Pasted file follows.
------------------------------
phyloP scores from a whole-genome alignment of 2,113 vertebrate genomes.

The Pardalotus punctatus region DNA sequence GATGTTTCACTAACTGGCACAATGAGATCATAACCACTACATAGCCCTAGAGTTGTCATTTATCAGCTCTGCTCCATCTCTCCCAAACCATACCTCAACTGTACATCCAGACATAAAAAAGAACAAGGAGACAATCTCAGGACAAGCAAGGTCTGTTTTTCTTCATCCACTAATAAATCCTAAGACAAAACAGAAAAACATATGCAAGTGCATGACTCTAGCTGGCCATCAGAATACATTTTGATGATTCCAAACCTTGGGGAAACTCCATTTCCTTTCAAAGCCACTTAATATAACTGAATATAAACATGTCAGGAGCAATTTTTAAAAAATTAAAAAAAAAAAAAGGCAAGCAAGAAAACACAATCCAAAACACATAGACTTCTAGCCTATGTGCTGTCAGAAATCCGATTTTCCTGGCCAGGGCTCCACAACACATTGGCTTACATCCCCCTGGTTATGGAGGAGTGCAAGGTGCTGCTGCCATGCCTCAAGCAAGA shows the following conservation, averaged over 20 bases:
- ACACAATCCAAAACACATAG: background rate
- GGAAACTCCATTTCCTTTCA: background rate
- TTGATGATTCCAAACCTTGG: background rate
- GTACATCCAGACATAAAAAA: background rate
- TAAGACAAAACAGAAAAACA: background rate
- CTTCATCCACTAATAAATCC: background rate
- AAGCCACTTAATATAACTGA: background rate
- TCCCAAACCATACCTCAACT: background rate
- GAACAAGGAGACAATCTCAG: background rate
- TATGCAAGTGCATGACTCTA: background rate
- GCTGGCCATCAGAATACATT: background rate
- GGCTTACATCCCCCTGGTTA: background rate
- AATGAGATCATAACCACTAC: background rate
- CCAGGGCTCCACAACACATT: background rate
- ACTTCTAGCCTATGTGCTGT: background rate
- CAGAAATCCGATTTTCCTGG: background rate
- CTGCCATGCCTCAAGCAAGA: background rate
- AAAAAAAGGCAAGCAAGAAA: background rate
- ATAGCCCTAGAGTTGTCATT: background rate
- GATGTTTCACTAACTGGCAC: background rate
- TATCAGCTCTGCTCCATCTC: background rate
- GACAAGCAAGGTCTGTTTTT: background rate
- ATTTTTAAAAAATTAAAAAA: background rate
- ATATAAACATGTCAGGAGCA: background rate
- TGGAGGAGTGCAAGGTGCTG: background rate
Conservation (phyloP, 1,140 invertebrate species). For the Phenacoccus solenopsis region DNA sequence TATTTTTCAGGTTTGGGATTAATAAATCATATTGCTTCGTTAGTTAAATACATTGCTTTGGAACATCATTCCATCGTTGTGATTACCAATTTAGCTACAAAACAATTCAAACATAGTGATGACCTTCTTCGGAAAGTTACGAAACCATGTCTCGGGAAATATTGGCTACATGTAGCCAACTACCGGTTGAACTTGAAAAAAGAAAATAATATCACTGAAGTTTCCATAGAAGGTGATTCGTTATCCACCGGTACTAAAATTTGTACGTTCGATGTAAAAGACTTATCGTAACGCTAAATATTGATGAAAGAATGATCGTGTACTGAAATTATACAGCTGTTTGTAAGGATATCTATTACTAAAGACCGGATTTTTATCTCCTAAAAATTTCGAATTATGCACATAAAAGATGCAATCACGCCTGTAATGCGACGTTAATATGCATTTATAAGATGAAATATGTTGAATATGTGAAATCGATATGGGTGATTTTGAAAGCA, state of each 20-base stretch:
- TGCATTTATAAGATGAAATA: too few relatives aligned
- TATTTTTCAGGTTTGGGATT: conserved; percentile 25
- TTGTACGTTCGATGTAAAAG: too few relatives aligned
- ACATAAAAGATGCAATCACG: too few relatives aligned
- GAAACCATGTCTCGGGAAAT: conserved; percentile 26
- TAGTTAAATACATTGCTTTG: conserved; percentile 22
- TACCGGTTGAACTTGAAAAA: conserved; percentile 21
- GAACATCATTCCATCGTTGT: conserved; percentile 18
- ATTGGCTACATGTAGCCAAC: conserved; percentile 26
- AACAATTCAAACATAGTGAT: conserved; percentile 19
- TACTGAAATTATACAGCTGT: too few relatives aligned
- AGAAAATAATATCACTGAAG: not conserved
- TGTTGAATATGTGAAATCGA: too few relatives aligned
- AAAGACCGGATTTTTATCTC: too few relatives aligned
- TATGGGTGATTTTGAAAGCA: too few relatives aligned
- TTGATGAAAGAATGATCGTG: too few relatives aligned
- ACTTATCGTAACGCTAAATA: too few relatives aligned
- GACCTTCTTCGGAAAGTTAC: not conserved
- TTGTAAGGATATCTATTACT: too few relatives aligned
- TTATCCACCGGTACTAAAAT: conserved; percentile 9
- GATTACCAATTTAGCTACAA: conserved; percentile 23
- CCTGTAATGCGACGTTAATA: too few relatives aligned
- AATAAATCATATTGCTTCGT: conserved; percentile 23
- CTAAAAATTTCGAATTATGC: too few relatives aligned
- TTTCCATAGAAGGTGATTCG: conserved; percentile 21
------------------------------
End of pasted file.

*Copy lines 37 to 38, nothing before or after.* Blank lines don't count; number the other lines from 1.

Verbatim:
- ATTGGCTACATGTAGCCAAC: conserved; percentile 26
- AACAATTCAAACATAGTGAT: conserved; percentile 19